“Governor Lin has enlisted about 3,000 recruits, who are being drilled daily near Canton in the military exercise of the bow, the spear, and the double sword.”

History of Butterfly Swords
Chinese militia/soldier/mercenary with the Butterfly Swords – Credits: Harrison Gray

The first types of Butterfly Swords in the 19th century were the Hudieado which were straight and fairly long with very sharp pointy tips. These were given to the militias for defense and to impose local order in some regions and were also used by civilians to protect themselves.

The weapon eventually made its way to the United States, where it may have been used by street gangs or even possibly by pirates along the coasts of Guangdong and Fujian in China.

With time, their use for protection had been replaced with rifles or guns, especially in the first quarter of the 20th century. However, the widespread adoption of these weapons by Wing Chun practitioners ensured their longevity. The belief that Jee Shim was their original creator persists even now in Wing Chun educational institutes.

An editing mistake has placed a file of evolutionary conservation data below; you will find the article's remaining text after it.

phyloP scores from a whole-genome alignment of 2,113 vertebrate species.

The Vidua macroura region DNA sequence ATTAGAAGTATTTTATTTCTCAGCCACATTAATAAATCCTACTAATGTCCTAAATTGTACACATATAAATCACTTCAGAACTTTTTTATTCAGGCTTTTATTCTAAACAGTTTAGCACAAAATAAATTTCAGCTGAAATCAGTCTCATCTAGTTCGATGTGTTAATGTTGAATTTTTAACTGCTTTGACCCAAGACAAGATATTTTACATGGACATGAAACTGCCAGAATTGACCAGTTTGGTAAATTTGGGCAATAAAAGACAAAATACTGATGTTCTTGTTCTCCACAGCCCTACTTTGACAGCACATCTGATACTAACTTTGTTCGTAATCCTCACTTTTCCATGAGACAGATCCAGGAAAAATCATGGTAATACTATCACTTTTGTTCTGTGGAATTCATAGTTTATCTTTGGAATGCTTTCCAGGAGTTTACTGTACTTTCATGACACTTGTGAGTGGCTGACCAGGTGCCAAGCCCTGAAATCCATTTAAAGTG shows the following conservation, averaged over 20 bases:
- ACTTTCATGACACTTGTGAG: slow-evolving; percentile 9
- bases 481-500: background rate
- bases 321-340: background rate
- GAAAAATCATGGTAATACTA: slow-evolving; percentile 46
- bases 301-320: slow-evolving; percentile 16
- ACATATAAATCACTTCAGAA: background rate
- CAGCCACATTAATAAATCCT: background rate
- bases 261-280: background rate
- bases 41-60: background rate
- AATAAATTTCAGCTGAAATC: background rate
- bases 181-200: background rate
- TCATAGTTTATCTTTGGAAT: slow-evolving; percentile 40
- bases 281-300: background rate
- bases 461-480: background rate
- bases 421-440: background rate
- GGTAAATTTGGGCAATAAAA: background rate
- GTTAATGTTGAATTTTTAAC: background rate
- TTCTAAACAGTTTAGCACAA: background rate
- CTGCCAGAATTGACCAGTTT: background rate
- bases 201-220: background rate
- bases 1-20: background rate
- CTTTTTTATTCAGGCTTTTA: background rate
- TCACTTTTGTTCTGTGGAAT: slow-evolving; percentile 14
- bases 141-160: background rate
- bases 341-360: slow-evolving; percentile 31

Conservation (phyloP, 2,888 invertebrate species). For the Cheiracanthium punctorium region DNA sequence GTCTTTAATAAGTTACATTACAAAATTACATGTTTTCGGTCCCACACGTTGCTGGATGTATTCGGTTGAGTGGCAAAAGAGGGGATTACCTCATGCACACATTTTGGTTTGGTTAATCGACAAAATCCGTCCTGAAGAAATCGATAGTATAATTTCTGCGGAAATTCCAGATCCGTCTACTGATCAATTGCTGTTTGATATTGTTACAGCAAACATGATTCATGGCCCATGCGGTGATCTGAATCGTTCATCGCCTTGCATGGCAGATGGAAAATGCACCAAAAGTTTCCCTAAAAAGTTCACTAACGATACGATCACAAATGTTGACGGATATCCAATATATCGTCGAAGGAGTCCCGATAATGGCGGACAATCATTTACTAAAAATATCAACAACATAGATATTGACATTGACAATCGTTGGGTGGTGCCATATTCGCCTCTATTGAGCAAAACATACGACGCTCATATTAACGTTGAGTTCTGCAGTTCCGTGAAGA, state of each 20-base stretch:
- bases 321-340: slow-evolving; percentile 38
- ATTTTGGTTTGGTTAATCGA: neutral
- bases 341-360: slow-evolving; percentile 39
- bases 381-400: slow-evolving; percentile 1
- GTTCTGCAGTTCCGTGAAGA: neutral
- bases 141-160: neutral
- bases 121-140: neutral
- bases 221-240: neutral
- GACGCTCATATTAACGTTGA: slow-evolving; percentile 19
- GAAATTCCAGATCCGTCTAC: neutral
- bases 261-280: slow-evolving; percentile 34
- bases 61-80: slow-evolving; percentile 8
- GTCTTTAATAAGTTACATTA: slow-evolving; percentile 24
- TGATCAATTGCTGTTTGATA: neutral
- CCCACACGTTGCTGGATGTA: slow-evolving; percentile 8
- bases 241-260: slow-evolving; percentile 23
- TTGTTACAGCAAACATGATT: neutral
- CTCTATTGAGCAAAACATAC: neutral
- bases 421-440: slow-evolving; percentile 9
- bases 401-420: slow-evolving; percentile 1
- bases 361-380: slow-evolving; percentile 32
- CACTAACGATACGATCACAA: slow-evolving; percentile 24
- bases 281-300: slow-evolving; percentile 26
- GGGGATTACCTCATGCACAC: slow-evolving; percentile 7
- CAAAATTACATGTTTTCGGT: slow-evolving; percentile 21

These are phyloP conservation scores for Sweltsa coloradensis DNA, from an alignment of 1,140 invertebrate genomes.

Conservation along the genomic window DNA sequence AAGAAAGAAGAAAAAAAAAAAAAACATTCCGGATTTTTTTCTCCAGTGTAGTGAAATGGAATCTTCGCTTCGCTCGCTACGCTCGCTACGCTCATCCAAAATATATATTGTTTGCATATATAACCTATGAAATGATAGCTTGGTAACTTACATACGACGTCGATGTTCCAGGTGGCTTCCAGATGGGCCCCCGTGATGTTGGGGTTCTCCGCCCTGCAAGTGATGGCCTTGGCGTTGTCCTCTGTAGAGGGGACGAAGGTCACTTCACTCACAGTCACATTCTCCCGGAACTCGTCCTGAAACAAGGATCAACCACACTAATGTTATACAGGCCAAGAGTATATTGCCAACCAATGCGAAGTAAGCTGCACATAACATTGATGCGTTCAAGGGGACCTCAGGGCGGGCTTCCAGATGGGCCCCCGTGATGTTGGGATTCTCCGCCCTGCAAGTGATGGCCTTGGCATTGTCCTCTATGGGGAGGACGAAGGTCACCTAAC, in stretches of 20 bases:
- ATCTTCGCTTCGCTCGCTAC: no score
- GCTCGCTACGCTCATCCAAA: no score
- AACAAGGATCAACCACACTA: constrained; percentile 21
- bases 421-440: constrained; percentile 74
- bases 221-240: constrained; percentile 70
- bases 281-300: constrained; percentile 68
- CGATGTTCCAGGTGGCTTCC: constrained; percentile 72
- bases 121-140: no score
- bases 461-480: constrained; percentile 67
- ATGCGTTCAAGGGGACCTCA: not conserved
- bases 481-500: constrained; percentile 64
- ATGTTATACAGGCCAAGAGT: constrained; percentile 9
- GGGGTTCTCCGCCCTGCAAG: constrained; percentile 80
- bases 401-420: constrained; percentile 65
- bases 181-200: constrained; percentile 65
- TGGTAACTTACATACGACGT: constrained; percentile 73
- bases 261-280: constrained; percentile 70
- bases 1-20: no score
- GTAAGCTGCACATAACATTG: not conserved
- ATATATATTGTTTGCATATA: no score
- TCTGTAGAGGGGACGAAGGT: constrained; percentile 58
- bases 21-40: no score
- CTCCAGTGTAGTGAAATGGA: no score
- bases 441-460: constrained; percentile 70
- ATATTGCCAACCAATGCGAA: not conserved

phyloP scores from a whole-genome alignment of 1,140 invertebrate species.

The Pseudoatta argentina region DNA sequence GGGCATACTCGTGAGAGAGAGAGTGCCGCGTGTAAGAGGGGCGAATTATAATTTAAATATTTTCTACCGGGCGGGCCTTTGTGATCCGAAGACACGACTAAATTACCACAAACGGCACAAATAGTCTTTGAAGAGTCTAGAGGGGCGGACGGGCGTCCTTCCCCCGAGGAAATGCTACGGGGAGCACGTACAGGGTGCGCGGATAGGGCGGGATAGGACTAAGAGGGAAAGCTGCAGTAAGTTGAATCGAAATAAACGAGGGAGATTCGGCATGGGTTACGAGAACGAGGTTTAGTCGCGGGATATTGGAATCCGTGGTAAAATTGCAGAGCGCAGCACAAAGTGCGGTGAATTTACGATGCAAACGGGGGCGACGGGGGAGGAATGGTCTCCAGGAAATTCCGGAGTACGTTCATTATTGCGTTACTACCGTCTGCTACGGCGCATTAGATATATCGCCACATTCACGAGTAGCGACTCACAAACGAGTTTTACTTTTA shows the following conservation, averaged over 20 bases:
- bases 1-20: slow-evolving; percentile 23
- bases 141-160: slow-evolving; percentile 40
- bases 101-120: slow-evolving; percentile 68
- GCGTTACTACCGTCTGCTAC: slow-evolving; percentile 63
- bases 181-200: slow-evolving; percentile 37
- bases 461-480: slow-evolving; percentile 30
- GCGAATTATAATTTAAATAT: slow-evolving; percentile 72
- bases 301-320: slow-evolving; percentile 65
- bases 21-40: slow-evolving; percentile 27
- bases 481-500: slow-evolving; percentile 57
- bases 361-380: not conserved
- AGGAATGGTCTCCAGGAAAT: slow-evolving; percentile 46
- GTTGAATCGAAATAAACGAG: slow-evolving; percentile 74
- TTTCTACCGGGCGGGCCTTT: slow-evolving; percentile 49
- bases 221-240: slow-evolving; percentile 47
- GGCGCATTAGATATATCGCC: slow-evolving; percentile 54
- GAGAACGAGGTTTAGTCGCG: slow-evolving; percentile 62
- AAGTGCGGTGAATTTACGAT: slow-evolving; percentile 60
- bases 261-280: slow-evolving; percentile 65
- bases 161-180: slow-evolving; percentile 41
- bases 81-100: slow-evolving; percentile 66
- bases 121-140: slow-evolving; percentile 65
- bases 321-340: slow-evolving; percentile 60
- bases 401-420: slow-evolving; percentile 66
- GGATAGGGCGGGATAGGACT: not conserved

Butterfly Sword vs. Butterfly Knife

Butterfly Swords
A hybrid type of Butterfly Sword – Credits: Wiki Media

The Butterfly Sword will often be mistaken for the Butterfly Knife because of their similar name. The butterfly term comes from the direct Chinese translation of “butterfly double swords,” but it refers to their look and how they can both be placed in one scabbard. They both could have been used as hidden weapons and for self-defense.